I grew up during the Sixties and Seventies and Beatles music permeated much of my life those years. No, I wasn’t a fanatic (I liked the Allman Brothers, the Grateful Dead, the Who, and Crosby, Stills, and Nash a lot more), but I saw them when they appeared on the Ed Sullivan Show, saw all the screaming, fainting teenage girls, and listened with fascination to their music. I have a much greater appreciation for their music today than I ever did then, so I had to see this documentary on the long-time secretary for the Beatles (she was the only one they had for their entire career as a band), Freda Kelly.
Though I was a bit tired when it started and the interview segments that filled the early part without much of a visual break didn’t help keep me focused, I soon perked up and started to gain an immense amount of respect for this unassuming woman. When others who had even a tangential connection to the Beatles were cashing in on their name shamelessly, she remained silent–for almost 50 years. This documentary is the first such film or even extended interview she’s participated in since the Beatles broke up in the early ’70s. And she said this would be the only one she’d ever do. Given what I learned about her in the film, I’m certain she’ll keep her word.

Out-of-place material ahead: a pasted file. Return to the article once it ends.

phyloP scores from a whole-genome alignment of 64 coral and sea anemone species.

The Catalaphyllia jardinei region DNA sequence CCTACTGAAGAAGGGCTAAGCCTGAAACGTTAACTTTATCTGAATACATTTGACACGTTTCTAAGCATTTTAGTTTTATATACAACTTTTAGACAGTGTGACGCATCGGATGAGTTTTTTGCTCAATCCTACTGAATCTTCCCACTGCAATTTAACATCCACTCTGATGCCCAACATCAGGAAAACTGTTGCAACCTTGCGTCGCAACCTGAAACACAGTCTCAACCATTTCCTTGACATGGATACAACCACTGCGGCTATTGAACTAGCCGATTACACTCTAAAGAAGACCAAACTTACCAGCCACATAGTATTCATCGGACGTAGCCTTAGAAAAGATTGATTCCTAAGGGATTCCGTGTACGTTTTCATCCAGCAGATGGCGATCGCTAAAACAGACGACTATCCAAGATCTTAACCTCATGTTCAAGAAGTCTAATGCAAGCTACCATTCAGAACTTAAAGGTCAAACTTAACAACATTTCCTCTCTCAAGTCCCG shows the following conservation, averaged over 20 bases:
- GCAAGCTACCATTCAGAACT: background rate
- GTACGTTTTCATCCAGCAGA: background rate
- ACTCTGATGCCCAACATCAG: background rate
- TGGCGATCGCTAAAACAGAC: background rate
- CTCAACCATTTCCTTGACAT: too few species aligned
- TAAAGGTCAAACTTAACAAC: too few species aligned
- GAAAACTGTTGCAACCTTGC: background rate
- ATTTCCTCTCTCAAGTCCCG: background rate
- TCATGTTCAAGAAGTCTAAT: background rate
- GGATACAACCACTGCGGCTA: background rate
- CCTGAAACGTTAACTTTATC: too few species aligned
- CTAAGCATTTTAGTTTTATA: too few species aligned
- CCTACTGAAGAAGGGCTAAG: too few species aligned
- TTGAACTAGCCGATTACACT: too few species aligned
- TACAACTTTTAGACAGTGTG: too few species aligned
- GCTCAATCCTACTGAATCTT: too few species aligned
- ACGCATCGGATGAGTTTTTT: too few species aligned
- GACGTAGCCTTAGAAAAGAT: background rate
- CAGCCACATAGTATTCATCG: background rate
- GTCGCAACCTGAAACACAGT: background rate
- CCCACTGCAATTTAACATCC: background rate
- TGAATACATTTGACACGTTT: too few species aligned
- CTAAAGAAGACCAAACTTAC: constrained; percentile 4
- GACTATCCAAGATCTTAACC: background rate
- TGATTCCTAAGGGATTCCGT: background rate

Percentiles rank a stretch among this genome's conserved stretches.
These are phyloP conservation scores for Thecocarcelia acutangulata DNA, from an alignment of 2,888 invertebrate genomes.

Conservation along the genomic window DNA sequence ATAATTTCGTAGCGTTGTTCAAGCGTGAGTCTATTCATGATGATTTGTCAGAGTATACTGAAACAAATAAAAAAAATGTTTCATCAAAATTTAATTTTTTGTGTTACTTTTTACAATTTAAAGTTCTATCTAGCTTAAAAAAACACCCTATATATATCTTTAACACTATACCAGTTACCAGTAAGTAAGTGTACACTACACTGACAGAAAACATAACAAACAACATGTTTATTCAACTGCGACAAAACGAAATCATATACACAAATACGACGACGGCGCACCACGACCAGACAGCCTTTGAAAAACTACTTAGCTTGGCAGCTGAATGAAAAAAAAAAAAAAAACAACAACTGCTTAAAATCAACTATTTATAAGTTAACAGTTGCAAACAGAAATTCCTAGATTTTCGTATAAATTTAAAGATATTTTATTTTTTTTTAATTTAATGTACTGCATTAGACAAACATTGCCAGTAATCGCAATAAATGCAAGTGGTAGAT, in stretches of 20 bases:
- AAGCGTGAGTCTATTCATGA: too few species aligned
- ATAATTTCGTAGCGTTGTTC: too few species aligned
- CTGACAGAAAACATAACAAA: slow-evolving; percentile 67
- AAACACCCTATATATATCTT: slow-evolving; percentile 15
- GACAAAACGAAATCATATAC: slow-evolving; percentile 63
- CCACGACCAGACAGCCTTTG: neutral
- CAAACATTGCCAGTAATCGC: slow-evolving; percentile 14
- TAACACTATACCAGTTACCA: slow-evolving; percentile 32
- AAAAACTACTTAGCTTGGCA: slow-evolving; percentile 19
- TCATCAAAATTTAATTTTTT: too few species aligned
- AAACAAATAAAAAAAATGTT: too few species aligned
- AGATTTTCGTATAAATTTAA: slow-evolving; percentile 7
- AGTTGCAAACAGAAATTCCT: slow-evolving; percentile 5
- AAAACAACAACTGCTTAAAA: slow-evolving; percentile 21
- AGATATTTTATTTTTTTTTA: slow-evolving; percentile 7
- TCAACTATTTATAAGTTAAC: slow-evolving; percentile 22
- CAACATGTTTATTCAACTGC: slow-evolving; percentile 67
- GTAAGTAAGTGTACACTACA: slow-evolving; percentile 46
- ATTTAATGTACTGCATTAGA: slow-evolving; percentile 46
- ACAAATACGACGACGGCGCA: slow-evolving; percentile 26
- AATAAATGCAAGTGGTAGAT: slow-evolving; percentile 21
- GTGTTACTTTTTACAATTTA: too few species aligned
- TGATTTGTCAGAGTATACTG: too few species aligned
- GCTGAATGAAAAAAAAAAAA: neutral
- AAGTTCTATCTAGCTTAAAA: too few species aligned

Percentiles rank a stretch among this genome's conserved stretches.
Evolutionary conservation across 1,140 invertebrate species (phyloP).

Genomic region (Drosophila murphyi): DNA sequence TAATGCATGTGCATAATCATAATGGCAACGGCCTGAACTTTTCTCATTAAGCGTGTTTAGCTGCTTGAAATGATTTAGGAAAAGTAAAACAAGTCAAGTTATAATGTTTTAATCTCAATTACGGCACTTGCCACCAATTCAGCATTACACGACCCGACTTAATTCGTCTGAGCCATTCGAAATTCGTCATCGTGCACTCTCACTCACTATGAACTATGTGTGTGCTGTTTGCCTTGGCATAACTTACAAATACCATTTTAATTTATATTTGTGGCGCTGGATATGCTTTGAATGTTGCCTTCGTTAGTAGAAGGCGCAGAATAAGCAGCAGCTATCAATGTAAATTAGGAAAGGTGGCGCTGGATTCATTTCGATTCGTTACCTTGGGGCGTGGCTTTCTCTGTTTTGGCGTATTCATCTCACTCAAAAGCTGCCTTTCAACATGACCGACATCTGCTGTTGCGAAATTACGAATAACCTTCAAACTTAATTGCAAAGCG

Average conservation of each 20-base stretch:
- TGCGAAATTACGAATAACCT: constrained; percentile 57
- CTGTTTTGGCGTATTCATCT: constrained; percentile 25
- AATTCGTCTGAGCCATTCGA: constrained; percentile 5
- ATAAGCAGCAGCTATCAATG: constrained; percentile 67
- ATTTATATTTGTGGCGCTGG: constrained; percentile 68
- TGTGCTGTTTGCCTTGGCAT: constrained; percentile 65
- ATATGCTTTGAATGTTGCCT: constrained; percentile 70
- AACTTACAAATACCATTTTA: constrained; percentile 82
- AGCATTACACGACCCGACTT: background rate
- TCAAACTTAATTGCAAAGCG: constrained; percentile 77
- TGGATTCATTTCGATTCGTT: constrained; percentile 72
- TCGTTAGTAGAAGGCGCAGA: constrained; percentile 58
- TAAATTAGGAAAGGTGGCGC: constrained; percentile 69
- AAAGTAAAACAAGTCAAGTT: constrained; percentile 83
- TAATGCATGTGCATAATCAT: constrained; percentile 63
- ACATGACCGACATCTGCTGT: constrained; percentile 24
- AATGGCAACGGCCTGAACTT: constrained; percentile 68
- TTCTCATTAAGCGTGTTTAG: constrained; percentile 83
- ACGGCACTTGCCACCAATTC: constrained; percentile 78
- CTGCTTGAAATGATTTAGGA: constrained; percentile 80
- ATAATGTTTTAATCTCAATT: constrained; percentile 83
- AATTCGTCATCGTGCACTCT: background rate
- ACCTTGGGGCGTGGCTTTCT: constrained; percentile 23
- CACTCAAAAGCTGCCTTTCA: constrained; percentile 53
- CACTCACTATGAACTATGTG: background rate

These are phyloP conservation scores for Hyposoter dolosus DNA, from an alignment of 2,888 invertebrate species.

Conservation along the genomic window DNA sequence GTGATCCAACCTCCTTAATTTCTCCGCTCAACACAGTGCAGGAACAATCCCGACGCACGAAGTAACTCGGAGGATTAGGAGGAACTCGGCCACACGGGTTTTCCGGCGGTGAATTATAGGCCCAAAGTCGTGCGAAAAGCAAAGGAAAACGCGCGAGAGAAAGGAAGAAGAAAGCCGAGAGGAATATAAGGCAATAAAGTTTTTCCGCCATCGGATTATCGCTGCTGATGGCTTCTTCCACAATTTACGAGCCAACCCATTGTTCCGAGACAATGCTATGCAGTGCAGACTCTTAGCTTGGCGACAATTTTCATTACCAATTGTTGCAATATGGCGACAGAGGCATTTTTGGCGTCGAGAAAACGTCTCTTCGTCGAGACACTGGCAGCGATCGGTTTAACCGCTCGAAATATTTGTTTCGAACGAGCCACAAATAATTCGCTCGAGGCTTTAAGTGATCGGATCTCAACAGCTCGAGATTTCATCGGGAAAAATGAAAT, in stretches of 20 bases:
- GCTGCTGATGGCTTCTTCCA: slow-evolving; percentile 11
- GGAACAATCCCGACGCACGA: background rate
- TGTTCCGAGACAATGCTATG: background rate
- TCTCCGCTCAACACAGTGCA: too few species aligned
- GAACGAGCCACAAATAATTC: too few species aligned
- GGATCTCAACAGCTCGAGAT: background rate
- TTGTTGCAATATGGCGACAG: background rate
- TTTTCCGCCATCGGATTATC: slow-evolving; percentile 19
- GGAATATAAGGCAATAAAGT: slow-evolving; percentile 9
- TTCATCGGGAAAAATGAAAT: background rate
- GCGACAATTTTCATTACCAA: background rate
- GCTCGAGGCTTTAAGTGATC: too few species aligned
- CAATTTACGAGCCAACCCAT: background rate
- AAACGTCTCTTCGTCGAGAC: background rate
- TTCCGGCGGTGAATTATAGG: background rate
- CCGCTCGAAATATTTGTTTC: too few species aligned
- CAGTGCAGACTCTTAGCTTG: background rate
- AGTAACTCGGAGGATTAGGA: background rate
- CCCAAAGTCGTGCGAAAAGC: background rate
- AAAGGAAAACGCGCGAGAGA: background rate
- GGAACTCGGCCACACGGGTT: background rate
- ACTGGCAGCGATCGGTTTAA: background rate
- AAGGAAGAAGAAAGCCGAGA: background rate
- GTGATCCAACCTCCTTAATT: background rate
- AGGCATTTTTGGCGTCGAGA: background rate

It turns out that the filmmaker, Ryan White, who has a local connection with the Center for Documentary Studies, has known Freda all of his life. And until just a few years ago, he didn’t know she’d been the Beatles secretary! When he pitched the idea of a film to her, she thought long and hard but ultimately agreed because he was making the film. She trusted him, and only him, to make it right.
Though the film is a bit of mixed bag in my estimation, I still liked it for its sensitive portrayal of an ordinary woman caught up in an extraordinary time. This really was the story of Freda Kelly, secretary, first and foremost, and a story of the Beatles secretary secondarily. To this day, Freda still works as a secretary and most of her friends still don’t know she was once so famous! I guess what drives this home in the film is that at the beginning there is an overhead shot of her driving into the parking lot where she works–hers is the only car there. At the end of the film, we get a similar shot, and hers is still the only car in the lot. Simplicity itself.